Today in Supreme Court History

Today in Supreme Court History: April 8, 1952

|The Volokh Conspiracy |

4/8/1952: President Truman signs executive order 10340. The Supreme Court declared this executive order unconstitutional in Youngstown Sheet & Tube Co v. Sawyer (1952).

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  1. I’m always surprised that the Youngstown tiers aren’t discussed in terms of the common law discussion of the king-in-parliament that they’re paraphrasing. Very few of these ideas sprang fully formed from the Founders’ minds 200-odd years ago. #commonlaw

    Mr. D.

  2. What’s rarely mentioned about the Korean War is how much it resembled Vietnam — an incredibly unpopular war fought by a country that very much wasn’t unified behind it at home.

    The Youngstown Sheet & Tube case needs to be read in the context of Truman having already seized the railroads in 1950, after having dealt with numerous strikes in 1946. The railroads were being run under nominal Army control, which both owners and labor could live with, and I imagine that Truman thought the same would work here.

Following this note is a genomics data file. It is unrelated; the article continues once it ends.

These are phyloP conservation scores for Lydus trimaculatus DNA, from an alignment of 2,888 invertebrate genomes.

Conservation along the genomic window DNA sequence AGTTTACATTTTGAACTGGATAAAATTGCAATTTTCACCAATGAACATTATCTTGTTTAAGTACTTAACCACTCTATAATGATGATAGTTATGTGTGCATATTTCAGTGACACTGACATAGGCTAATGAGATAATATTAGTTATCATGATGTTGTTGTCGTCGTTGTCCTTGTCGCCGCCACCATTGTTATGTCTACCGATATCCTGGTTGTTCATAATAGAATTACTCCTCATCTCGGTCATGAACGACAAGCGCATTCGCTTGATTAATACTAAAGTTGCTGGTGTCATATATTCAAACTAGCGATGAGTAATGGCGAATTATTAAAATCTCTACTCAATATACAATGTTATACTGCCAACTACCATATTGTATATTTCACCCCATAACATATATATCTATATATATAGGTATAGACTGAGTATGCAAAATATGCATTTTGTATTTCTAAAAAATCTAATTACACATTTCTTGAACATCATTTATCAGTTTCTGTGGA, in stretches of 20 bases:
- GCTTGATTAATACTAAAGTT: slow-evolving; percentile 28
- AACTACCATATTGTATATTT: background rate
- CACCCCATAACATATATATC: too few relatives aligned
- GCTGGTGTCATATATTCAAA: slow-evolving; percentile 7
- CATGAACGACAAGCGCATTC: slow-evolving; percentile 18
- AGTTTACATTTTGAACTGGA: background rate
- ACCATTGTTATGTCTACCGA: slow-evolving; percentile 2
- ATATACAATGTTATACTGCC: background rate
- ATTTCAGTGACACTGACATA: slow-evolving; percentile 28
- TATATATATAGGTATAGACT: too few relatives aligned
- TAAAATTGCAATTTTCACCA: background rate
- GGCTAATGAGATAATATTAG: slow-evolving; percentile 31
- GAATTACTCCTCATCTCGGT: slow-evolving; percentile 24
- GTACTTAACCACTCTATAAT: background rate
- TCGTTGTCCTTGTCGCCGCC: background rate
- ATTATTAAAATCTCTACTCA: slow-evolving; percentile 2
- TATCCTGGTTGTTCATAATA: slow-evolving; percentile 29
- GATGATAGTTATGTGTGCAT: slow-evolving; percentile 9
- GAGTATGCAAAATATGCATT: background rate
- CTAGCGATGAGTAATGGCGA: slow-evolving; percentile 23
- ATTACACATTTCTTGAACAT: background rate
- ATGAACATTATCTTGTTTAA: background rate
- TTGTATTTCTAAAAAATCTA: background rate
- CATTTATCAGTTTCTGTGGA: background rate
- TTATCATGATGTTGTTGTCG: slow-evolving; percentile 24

This case was decided in April of 1952, with armistice talks already ongoing — I wonder if it might have been decided differently in 1950 or early 1951 when it really looked like we might lose that war. Same thing with _West VA v Barnette_ which was decided when it was clear that the US would win WW-II.

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